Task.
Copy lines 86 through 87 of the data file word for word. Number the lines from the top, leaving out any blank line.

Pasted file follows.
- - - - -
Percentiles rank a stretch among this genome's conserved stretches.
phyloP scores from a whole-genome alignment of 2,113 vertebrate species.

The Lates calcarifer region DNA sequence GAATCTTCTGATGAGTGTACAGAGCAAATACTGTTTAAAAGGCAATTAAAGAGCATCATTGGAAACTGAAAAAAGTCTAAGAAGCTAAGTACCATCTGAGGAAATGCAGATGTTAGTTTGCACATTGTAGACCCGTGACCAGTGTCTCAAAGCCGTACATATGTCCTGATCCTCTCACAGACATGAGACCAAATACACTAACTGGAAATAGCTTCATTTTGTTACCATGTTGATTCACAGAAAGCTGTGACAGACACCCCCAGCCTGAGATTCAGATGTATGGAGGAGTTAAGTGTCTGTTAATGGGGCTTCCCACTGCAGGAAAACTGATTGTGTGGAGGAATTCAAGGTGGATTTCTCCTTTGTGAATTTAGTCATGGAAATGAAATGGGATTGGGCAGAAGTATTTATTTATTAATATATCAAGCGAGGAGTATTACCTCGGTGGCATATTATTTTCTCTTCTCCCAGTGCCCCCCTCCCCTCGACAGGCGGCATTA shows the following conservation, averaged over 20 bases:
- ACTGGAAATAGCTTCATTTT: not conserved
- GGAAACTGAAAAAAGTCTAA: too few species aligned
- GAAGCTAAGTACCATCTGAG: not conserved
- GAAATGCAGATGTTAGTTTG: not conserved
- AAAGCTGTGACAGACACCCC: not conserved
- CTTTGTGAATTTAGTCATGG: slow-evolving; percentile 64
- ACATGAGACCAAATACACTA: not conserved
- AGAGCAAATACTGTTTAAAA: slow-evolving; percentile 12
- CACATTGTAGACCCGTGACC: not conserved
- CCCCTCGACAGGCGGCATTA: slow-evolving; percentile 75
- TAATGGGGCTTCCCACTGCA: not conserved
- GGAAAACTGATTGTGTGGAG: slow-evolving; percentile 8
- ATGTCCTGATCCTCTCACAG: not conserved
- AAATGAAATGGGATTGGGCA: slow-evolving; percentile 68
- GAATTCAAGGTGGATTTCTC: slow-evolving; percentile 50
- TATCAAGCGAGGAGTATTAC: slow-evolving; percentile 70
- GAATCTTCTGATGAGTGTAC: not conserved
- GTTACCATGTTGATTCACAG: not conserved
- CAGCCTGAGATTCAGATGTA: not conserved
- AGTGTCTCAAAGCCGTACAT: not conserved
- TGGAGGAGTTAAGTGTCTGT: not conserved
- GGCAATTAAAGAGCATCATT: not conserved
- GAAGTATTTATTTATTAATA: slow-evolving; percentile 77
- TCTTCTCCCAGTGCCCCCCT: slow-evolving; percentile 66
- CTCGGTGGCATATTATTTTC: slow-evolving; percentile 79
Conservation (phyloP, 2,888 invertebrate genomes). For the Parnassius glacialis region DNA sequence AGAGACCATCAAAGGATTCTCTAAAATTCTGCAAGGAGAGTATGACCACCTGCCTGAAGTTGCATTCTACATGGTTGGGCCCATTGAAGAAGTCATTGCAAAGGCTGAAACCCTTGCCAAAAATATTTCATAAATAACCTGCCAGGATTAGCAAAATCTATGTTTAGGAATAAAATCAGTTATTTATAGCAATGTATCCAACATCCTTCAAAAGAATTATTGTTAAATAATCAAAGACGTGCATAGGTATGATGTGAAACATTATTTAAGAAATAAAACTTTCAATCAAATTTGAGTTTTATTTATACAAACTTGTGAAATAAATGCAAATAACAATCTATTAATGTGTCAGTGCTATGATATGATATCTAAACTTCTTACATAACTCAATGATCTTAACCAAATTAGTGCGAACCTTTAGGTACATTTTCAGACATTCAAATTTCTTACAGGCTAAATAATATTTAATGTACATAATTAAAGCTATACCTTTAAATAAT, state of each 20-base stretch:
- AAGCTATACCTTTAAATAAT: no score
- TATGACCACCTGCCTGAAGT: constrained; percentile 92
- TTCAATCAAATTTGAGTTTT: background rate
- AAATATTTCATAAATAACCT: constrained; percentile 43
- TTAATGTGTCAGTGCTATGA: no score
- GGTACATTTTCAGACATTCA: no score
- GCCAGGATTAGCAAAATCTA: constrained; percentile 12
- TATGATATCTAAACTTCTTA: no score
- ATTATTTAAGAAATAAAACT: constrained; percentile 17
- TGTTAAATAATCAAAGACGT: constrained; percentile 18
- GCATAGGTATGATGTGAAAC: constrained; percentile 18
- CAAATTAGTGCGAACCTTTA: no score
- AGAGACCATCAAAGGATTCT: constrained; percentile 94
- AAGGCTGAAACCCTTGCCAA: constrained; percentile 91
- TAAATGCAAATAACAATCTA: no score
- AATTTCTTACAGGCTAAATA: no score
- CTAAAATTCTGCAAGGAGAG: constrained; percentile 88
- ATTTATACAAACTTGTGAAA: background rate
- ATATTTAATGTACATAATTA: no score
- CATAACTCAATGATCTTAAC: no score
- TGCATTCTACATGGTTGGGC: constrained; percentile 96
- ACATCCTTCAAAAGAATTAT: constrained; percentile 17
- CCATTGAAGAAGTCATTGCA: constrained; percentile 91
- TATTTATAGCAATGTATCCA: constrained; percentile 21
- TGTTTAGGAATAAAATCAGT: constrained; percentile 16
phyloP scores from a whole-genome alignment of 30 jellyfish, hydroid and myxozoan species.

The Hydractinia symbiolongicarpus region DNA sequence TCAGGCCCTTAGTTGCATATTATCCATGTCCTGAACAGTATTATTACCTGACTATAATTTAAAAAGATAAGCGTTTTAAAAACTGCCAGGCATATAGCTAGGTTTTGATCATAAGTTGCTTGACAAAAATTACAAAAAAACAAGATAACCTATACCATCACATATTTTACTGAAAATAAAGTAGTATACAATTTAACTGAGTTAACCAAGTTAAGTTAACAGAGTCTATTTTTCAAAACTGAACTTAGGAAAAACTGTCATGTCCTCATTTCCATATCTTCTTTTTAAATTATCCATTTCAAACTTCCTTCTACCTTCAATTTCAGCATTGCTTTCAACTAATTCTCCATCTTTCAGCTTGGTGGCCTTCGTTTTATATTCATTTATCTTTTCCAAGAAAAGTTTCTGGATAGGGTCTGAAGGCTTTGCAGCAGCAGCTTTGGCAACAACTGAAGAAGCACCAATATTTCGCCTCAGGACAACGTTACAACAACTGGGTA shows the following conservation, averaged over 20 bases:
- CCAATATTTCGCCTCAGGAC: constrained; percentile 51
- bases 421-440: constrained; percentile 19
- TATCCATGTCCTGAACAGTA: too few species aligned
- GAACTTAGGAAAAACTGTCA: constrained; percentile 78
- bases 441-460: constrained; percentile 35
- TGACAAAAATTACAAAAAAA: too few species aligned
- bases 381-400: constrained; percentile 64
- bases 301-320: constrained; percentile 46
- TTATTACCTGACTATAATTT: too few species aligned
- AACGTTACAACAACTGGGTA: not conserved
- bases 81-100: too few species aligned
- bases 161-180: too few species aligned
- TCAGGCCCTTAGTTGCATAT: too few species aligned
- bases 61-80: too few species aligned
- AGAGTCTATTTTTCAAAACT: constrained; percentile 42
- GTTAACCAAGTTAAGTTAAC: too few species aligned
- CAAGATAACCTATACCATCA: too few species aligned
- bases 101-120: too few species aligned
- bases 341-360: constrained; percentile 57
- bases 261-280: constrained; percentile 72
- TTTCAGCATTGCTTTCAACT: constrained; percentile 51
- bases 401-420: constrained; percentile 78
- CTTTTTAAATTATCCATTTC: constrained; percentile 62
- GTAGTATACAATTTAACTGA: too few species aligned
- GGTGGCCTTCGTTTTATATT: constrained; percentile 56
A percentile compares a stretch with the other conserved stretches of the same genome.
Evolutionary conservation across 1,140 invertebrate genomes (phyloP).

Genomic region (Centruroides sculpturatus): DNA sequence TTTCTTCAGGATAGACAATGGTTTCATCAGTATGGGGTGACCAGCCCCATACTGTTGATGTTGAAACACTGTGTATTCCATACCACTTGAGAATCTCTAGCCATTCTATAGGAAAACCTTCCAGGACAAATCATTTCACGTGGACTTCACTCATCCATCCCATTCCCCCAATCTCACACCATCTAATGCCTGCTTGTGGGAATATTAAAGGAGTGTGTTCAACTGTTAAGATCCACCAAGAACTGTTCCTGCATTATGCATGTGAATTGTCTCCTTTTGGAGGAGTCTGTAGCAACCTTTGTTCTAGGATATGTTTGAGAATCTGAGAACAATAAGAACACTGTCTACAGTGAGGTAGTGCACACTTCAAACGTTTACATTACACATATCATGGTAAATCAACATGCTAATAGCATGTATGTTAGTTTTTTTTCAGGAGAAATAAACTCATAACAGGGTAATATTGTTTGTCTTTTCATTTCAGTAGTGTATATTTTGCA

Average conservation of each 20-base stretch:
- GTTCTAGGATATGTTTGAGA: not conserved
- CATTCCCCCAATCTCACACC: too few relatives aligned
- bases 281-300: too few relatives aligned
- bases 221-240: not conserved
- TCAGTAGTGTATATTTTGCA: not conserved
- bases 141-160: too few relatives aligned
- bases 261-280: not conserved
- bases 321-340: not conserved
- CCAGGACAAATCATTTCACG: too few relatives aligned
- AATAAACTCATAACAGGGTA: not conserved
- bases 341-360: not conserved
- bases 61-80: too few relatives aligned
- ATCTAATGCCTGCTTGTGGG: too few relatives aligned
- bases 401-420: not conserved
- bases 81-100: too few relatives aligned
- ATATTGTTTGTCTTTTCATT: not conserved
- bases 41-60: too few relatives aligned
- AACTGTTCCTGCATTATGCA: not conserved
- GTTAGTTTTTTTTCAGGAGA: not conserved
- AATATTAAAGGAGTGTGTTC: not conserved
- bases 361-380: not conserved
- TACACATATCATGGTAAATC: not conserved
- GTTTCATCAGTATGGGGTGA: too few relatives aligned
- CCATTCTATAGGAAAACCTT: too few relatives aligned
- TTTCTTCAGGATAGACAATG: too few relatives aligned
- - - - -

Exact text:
- GTTCTAGGATATGTTTGAGA: not conserved
- CATTCCCCCAATCTCACACC: too few relatives aligned